July 24, 2011

Division realignments and playoffs

Lately there has been a lot of talk about division re-alignment and changing the MLB playoff format. When MLB expanded to 3 divisions in each league, I gave a lot about how to optimize pennant races.  I think now is a good time to revisit this.

Before I explain my proposal, here is a brief history of how we got to the current system:

Until 1969 whoever led their league in wins in the regular season advanced to the World Series.  No divisions, no wildcards.  It made the regular season extremely meaningful - pennant races could be exciting, knowing that one game could be the difference between going to the World Series and missing the playoffs entirely (see 1967 example under point #1 below).  It also often made the end of the season meaningless. The Tigers made the World Series in 1968 by winning the pennant by 12 games.  I don't think there was a lot of drama in September of that year.

From 1969 to 1993, there were two divisions in each league, and the two winners would meet each other in a League Championship Series to determine the pennant winner and World Series entrant.  Having two divisions helped increase the possibility of two sets of teams in playoff races.  But a series between a team with a big lead in their division, and team fighting to win the other division was only meaningful to one of the teams.  Also, the second best team often missed the playoffs, while a weaker division winner advanced (you're all thinking the 1978 Red Sox, but what about the 95 win 1973 Dodgers watching as the Reds took on the 82 wins Mets in the NLCS?)  

In 1995, leagues expanded to 3 divisions and added a wildcard.   Now a good team stuck in a better division had a chance to make the playoffs  (A little too late for the 103 win 1993 Giants in the same NL West as the 104 win Braves).

I hated the wildcard when it was first introduced, because it took a little away from the aura of winning your division, or having the best overall record.   At the time I thought a better system would have been to only have the three division winners make the playoffs, and give a bye to the team with the best overall record.  This would give the possibility of 4 races down the stretch:  One for each division, and another between the division leaders for best overall record.  (Of course, I softened my stance after 2004)

After seeing this system in place for the last 15 years or so, here are my thoughts on how it can be improved keeping in mind that, in my opinion, an ideal system would ensure all of the following:

#1 Reward team with best overall record
This is best argued by the old-timers who remember that prior to expansion only a single team made the playoffs from each league and they met in the World Series.  So a late September series between 2 teams near the top of the standings were treated essentially like playoff games.  During the 1967 Impossible Dream season, Boston narrowly beat out the Minnesota and Detroit by 1 game to win the pennant.  Red Sox fans were not as lucky in 1948 when their team was tied with Cleveland and lost a 1 game playoff, or in 1949 when they finished 1 game behind the Yankees.  (As an aside, "Summer of '49" by David Halberstam is a must read.  It is about that season's pennant race, but is also a glimpse of a different era and the role baseball played in a post-war society.  Just a great book whether or not you're a Red Sox fan or even a baseball fan).  Today a team that has their division wrapped up early has no incentive to go all out to win down the stretch. The last couple of weeks in September are used to rest the regulars and align the post-season rotation.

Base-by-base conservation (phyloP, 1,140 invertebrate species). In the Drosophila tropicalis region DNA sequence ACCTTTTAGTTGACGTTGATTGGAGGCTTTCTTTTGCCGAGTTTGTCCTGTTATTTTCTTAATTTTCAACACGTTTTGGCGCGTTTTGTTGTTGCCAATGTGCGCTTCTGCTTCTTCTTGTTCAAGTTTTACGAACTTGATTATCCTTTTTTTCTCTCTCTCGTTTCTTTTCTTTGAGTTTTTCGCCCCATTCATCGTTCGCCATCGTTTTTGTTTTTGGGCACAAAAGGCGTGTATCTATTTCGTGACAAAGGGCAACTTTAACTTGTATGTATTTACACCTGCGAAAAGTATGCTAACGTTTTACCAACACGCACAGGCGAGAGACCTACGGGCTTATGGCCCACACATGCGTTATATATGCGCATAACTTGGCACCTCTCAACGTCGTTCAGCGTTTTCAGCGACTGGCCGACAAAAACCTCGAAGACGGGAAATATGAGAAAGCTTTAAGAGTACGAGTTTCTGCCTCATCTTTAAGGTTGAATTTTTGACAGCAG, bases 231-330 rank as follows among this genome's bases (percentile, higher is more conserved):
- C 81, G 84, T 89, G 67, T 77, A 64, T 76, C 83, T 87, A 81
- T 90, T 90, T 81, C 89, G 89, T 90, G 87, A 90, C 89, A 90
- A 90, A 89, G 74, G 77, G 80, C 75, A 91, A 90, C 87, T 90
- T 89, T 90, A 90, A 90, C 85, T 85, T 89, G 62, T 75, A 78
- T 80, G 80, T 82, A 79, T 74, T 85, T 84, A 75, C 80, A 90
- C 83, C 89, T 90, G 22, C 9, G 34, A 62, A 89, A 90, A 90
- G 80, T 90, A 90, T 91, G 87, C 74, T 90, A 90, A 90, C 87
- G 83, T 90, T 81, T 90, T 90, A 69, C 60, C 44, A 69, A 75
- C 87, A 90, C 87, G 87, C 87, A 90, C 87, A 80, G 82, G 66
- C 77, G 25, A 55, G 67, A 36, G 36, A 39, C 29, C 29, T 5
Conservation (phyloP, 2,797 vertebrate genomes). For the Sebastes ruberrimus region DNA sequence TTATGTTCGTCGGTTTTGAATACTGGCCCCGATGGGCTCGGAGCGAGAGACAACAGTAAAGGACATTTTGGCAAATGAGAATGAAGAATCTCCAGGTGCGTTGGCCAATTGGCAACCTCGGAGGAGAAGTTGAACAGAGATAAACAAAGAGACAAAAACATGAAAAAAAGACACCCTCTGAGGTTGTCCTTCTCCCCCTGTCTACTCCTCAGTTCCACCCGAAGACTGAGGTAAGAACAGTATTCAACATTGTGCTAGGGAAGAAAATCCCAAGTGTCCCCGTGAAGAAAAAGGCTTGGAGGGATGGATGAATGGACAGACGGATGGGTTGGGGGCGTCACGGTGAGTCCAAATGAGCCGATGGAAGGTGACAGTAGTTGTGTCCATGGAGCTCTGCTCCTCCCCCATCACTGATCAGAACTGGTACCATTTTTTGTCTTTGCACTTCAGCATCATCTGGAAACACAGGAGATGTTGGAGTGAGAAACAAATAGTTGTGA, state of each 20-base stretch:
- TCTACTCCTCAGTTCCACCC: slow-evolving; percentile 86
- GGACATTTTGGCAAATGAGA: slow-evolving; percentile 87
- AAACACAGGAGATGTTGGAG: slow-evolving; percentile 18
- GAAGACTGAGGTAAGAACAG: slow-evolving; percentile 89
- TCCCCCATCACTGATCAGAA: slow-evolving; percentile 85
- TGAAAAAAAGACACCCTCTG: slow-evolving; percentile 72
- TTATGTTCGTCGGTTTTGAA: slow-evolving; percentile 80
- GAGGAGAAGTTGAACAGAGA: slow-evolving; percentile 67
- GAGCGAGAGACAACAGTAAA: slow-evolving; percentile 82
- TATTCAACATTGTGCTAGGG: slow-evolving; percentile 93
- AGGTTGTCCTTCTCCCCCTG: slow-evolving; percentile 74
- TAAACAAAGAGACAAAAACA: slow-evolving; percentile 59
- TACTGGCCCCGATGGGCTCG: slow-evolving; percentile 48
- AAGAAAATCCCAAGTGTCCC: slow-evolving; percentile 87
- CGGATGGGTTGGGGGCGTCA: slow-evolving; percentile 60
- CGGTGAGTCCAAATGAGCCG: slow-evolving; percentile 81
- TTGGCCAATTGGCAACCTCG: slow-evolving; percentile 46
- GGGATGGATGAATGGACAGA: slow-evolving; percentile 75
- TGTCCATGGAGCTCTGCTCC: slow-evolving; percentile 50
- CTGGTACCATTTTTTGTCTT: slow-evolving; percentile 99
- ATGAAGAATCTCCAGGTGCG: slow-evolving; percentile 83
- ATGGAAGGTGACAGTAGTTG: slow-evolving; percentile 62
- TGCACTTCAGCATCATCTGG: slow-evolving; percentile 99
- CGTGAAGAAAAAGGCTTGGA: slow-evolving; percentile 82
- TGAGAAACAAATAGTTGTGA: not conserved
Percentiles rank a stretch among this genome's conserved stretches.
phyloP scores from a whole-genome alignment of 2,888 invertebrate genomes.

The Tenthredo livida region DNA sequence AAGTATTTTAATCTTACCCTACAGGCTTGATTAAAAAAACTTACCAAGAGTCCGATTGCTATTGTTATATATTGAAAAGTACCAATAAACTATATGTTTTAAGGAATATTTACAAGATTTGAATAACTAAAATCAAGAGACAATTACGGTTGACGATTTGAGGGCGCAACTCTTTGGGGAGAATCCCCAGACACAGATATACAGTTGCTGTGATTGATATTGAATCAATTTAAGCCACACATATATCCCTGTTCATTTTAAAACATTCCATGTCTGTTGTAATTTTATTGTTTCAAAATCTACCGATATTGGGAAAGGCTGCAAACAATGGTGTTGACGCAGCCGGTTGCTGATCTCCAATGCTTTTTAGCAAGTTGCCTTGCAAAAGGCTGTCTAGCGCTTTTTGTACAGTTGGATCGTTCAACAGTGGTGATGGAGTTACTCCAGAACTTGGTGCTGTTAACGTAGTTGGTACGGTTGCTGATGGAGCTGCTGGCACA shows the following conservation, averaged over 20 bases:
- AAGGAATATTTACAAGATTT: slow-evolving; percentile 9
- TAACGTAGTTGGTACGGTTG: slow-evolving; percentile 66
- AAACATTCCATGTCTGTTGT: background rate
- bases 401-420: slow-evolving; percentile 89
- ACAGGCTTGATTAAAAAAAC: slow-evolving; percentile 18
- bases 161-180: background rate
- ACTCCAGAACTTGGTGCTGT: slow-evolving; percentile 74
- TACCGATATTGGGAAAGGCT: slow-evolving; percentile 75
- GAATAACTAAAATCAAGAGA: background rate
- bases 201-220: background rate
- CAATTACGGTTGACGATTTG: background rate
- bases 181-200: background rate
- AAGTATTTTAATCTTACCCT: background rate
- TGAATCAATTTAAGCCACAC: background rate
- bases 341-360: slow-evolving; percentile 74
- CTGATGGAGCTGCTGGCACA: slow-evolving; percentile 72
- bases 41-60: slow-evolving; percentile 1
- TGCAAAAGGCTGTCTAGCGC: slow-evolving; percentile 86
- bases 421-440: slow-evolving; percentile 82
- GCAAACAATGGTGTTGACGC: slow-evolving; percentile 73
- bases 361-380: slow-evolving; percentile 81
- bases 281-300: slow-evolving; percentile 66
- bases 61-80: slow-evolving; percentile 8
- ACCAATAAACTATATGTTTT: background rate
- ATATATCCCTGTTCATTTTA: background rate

Imagine if the Yankees and Rangers each have 100 wins going into the last series of the season, and the Red Sox and Angels are at 95.  The divisions have been clinched, and there is a race for the wildcard.  The Rangers play the Angels 3 times, while we play the Orioles.  In the current system, Texas has no incentive to go all out to win, which gives the Angels an advantage over us for the wildcard.  Sure, it should be easier to beat the Orioles, but they may be going all out to eliminate us from the playoffs, while Texas will be throwing a  lineup full of AAA callups against the Angels.  Rewarding a team for having the best overall record eliminates this possibility.

#2 Don't arbitrarily reward division winners
A team should not get an advantage for winning a weak division with less wins than a wildcard team.